More rural firefighters off to Victoria
Another contingent of southern firefighters have headed across the Tasman to help fight fires in Victoria.
The five southern volunteers flew out of Invercargill Airport yesterday morning to help battle bushfires still burning in the state.
The group includes volunteers from Invercargill, Naseby, Tapanui and Blackmount.
Southern Rural Fire Authority principal rural fire officer Mike Grant said the men, who had all registered for deployment, would be part of a third wave of New Zealand reinforcements being sent to relieve firefighters on the front lines of the fires threatening homes in Victoria's west and east.
The latest team of volunteers would work alongside southern rural firefighters already in Victoria, he said.
Another group of five southern rural volunteers left Invercargill last week for Victoria and have been fighting fires in Gipps land in the state's east.
Rural firefighter Nelson Ede, of Naseby, who will lead the southern men as part of the New Zealand Rural Fire Authority deployment, said the team was ready to help.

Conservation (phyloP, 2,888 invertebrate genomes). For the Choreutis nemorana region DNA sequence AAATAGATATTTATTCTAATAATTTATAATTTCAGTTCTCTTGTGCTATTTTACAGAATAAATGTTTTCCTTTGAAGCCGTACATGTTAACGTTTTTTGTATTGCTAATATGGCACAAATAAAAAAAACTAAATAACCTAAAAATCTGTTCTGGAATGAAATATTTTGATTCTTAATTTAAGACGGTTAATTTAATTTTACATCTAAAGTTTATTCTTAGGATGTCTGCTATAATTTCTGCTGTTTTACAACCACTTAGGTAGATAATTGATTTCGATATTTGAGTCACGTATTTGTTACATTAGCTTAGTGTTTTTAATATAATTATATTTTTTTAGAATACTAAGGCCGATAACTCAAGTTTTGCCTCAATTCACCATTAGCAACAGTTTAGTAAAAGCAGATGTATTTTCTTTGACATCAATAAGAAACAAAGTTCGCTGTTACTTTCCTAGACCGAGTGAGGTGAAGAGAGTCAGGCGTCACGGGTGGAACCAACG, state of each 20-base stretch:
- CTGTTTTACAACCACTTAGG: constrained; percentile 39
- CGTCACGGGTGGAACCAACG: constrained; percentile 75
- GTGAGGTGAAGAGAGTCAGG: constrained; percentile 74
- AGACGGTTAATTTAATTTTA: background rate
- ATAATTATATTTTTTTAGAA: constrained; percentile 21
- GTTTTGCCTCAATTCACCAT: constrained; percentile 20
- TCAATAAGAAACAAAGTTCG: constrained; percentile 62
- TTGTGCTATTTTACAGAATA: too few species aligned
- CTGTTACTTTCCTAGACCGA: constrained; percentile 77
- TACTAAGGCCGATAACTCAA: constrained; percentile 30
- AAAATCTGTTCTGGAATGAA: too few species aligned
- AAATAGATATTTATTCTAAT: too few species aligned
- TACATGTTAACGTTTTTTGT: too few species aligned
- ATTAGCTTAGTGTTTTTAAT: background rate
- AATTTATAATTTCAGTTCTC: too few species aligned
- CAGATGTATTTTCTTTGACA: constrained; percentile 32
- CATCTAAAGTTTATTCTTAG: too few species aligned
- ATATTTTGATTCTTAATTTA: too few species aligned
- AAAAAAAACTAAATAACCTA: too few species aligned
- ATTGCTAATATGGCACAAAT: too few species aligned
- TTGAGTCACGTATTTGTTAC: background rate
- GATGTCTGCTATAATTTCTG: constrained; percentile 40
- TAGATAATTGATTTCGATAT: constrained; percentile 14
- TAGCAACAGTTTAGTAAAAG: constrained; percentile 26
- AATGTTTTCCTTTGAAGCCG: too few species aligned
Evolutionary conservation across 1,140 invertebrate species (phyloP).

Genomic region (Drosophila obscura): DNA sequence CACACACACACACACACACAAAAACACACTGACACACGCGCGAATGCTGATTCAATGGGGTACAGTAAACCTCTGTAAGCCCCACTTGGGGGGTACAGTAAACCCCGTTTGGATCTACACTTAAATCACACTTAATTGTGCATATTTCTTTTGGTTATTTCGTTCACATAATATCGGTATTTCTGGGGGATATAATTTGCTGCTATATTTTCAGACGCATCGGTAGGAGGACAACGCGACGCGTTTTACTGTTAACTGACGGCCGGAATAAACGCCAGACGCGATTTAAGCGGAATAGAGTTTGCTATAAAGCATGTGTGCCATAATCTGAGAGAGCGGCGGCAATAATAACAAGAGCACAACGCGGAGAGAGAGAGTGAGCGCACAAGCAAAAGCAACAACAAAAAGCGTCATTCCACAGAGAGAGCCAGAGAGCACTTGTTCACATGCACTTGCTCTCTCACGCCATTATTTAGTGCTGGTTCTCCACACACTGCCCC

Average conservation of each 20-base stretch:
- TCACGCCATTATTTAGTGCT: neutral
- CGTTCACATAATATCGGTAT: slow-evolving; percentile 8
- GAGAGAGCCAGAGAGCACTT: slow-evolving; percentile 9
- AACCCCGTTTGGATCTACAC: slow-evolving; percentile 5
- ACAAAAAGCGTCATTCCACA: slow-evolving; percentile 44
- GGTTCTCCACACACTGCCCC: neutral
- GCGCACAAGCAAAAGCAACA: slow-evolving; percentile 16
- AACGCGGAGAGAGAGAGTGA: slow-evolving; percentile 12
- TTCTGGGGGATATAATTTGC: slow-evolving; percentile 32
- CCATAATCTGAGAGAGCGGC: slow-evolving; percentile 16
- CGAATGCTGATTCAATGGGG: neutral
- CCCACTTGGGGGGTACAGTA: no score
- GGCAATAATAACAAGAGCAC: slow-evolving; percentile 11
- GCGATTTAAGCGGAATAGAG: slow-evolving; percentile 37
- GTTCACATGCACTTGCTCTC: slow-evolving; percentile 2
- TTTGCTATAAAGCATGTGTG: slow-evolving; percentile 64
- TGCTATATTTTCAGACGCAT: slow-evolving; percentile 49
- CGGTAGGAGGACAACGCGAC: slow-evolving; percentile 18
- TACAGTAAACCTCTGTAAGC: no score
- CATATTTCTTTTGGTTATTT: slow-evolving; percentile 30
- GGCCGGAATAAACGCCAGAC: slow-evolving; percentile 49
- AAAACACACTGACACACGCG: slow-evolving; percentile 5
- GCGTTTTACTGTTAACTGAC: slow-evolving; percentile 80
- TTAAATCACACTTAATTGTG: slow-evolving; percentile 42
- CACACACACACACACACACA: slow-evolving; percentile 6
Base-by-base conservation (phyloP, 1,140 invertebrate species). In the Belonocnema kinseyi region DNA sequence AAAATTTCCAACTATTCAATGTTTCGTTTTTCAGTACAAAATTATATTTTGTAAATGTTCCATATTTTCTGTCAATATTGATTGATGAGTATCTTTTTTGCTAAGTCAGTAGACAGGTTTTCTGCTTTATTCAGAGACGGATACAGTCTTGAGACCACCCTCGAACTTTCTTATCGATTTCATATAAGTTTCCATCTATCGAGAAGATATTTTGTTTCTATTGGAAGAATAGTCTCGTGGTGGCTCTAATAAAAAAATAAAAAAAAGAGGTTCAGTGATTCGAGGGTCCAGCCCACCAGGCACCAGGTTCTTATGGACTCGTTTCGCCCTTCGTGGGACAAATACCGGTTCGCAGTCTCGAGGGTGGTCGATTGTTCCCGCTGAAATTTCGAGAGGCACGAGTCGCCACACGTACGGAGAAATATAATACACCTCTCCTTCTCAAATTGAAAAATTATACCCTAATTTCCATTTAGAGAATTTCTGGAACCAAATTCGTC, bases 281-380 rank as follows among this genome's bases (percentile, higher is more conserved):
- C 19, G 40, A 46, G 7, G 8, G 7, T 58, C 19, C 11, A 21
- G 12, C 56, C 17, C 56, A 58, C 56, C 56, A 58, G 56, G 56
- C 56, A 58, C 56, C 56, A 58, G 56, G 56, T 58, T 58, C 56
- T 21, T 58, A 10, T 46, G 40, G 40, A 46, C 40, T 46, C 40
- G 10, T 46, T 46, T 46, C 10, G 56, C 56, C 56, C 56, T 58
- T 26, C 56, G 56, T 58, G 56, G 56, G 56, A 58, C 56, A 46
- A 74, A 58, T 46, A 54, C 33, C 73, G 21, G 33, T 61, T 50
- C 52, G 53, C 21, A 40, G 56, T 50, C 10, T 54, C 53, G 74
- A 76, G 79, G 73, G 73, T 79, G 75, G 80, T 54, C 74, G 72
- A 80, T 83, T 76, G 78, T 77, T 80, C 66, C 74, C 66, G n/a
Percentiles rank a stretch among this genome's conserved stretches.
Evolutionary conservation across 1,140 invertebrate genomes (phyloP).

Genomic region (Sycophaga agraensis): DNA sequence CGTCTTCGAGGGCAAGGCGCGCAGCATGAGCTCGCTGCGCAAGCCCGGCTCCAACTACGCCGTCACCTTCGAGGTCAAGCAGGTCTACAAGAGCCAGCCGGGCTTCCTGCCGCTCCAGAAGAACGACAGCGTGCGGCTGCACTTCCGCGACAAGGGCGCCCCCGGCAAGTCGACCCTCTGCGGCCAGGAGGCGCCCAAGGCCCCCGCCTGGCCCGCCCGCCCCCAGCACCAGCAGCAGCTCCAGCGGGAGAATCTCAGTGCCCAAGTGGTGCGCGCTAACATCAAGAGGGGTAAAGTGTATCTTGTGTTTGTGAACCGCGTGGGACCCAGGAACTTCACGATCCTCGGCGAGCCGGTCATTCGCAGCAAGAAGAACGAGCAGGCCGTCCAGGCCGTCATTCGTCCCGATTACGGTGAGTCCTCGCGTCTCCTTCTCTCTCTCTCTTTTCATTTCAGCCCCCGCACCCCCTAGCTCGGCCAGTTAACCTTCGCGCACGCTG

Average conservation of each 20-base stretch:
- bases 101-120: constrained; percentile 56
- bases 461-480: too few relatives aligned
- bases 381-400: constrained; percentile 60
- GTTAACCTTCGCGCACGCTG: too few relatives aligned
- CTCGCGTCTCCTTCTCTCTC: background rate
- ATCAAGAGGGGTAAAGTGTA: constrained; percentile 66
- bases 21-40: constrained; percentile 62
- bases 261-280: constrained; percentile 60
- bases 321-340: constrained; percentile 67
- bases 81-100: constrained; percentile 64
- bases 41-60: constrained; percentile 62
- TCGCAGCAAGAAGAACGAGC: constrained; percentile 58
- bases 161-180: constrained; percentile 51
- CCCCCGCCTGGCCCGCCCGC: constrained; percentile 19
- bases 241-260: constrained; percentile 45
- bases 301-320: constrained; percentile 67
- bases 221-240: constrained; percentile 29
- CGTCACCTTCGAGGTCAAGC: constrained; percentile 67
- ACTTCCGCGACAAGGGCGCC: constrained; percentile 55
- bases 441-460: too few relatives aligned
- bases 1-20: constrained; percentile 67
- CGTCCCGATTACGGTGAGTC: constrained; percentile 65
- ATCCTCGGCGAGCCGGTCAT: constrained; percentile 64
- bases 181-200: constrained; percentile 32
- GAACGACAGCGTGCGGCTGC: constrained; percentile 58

"We've been called up to relieve the Australian firefighters who have been battling the fires for a long time in Victoria," he said.
"Our job will be to boost the numbers and give Australian authorities an opportunity to rest their firefighters."
Mr Ede, who is on his third deployment, said the southern firefighters could expect inhospitable terrain and fires on a much larger scale than those they may be used to.
"In New Zealand a lot of the extreme fire danger is very localised but in Australia everything is bigger.
"From reports, the terrain will be very steep, remote and in rugged country with a lot of gum trees that like to burn and are very hard to contain."
Blackmount rural firefighter David Coveney, who is on his first overseas deployment, said the operation would be a chance to help the Australian firefighters but would also be an opportunity to bring back new firefighting skills and experience to Blackmount.
Mr Coveney's wife, Vicki-Marie, also a volunteer firefighter, was at the airport to see her husband off and joked it would be good to have a break.
"As a volunteer firefighter I understand why he has been called up and he has my full support," she said.
"It's what we do."
The volunteers were expected to land in Melbourne yesterday afternoon where they would be briefed and receive last minute instructions before gearing up for two seven-day shifts on the front line.
The Southland Times